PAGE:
Curriculum, Schooling and Society in Hong Kong
ISBN : 978-988-8028-01-6
228 pages, 6″ x 9″, 22 figures and 16 tables
Also available in Paperback HK$145.00
Hong Kong is a fascinating place for the study of curriculum. Its schooling system is influenced by the legacies of a Chinese tradition and British colonialism and was developed at a time when, around the world, that state was taking more responsibility for the education of young people and educational policies were increasingly influenced by the impact of globalization. To this we can add the complexities of Hong Kong as a society—one that has witnessed major political and economic changes over the past 150 years or so, and particularly since the late 1970s. The dynamics produce an intricate interplay of innovation and conservatism, globalization and localization, liberalism and authoritarianism, devolution and centralization, and many other tensions.
This book provides a comprehensive introduction to curriculum as a field of study in a way which highlights its inherent dilemmas and complexities by illustrating the diverse ways in which a curriculum can be developed and analyzed. It also presents a specific analysis of the Hong Kong school curriculum and highlights the ways in which the curriculum both reflects and changes in response to broader socio-political shifts.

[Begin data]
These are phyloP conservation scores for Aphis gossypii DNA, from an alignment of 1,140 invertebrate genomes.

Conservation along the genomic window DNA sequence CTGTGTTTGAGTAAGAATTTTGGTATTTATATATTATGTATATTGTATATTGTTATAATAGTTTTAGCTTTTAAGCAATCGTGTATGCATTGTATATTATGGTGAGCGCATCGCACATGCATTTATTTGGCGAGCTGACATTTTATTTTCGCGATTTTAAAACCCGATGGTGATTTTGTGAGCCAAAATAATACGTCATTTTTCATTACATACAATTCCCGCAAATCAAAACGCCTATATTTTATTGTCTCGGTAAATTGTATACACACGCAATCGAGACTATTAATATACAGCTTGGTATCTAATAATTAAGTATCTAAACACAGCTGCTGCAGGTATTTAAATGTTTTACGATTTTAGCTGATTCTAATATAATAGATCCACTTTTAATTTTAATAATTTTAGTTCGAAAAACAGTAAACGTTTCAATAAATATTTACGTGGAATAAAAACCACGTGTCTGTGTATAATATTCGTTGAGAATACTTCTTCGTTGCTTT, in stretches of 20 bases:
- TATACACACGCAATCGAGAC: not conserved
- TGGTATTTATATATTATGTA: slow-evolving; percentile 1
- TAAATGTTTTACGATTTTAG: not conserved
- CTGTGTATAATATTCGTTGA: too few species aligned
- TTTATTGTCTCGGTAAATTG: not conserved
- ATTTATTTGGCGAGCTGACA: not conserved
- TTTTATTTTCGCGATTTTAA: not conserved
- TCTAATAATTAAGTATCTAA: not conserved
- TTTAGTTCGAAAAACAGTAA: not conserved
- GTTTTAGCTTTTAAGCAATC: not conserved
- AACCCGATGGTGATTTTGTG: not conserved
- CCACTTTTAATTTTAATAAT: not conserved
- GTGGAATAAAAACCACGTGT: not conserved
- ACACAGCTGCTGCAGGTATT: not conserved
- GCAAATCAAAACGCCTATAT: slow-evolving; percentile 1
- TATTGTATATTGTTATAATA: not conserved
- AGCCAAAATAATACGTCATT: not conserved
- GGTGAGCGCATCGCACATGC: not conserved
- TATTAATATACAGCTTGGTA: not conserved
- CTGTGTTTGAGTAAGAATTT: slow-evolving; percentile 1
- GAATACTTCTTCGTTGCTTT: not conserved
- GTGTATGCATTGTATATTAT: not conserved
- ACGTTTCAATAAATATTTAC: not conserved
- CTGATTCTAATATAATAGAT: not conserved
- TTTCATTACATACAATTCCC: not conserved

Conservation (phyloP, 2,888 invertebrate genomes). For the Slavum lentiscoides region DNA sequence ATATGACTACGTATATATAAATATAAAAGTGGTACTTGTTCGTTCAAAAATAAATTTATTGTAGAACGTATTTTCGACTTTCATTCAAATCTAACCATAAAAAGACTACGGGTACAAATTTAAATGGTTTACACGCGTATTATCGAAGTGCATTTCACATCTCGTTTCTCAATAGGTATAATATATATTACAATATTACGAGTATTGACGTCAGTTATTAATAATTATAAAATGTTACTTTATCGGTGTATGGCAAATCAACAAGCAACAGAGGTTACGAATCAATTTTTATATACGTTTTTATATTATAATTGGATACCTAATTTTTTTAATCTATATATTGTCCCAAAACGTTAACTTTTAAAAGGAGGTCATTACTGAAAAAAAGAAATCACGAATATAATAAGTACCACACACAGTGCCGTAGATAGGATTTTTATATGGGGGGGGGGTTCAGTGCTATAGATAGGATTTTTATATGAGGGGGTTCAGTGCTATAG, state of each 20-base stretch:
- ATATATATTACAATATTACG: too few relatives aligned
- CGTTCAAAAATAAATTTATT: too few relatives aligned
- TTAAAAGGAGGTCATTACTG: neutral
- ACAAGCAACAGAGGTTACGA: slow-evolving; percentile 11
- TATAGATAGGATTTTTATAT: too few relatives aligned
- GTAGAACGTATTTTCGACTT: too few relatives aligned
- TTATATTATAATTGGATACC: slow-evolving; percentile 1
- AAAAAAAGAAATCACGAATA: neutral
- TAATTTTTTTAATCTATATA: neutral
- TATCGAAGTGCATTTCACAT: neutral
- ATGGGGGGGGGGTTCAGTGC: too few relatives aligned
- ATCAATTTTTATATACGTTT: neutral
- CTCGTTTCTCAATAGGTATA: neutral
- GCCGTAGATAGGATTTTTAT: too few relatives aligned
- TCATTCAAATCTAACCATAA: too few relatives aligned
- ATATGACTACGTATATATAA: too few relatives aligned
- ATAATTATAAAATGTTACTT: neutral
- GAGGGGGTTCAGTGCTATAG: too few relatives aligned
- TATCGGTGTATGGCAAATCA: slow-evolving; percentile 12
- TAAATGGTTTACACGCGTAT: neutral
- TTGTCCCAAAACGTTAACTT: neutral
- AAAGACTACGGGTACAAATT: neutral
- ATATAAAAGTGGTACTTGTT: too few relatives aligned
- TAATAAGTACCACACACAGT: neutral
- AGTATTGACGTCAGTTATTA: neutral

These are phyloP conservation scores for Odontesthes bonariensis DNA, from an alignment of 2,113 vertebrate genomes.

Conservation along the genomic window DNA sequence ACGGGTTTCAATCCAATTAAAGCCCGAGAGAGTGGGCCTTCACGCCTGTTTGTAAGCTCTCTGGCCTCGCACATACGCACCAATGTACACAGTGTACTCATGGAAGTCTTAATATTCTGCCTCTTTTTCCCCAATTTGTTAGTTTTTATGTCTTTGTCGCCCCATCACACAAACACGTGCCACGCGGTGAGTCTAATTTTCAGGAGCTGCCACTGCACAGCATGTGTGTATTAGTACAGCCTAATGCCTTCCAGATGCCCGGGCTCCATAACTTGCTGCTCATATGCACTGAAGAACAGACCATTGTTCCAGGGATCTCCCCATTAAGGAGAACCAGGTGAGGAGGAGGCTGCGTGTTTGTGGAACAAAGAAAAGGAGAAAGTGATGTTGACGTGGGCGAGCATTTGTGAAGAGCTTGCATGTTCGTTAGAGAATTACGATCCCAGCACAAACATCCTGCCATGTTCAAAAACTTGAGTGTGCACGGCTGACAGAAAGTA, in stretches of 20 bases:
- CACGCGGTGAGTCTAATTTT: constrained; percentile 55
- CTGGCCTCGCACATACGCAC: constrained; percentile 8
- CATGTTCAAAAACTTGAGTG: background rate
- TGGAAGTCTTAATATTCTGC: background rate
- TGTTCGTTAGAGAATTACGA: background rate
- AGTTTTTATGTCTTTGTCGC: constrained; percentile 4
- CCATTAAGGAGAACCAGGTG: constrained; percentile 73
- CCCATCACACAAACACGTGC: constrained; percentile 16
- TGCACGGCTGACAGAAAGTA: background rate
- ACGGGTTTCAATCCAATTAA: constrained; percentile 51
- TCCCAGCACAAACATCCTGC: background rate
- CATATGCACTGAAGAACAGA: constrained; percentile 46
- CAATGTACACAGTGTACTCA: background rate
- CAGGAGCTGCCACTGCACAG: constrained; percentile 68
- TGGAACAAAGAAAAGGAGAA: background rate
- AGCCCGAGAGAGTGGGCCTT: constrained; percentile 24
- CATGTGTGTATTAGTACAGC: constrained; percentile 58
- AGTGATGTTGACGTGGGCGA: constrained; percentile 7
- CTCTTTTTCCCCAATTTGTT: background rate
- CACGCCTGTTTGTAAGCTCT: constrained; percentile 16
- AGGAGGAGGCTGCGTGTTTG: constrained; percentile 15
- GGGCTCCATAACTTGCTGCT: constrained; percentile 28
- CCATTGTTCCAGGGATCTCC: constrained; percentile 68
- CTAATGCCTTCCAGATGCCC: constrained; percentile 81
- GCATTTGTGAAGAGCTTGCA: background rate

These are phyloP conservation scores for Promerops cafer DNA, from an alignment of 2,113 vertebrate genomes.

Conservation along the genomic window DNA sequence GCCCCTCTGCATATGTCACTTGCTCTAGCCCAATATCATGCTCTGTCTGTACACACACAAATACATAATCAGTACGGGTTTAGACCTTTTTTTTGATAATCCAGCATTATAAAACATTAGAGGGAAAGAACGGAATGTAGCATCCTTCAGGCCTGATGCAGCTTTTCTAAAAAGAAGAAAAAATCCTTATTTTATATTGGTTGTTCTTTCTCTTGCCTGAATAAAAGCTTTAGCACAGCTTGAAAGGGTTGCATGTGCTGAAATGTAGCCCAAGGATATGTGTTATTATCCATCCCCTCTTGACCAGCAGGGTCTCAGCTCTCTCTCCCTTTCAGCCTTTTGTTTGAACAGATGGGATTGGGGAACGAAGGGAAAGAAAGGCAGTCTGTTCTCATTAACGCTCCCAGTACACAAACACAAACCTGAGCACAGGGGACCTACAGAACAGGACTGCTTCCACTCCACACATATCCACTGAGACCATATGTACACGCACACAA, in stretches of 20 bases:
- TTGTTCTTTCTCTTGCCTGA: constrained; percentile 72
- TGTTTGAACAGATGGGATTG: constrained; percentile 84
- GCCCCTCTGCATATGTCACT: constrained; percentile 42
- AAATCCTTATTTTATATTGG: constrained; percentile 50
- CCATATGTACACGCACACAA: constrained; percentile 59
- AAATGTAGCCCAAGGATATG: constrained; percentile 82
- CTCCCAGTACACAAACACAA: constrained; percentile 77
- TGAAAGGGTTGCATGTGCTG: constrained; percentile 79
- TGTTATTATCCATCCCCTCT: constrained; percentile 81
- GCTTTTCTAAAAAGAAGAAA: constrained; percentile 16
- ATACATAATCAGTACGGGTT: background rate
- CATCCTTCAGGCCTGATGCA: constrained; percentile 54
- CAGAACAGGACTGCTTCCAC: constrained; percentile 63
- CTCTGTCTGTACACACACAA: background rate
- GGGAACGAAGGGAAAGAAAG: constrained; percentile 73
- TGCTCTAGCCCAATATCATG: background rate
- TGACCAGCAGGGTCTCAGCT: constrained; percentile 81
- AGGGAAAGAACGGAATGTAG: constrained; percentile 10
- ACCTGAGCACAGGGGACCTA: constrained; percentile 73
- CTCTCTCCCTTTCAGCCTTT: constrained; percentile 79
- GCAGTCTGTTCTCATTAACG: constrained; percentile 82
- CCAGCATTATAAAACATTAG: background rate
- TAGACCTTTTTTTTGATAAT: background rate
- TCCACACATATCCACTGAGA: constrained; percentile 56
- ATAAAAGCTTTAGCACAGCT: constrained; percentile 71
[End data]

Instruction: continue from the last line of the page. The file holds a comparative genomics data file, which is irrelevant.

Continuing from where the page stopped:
“Curriculum, Schooling and Society in Hong Kong is clearly written and well organized. It provides an excellent delineation of curriculum concepts and is an important contribution to ongoing discussions about curriculum development in Hong Kong. Scholars and school practitioners will find the book informative and thought-provoking.” —John Chi-Kin Lee, The Chinese University of Hong Kong
“Curriculum is society’s answer to the question ‘What is to be learned?’. It is a tool for re-creating, re-shaping society, critical for its survival. The authors of this book set out to do two things: trying to help the readers to gain in-depth understanding of curriculum as a field of study in general, and of the Hong Kong curriculum in particular. Was it a wise undertaking to try to do two things at the same time? Yes, so it seems, indeed. This book serves both its purposes better than any other book I know of, and it does so exactly because those two purposes are dealt with in relation to each other, and not one at a time.” —Ference Marton, University of Gothenburg, Sweden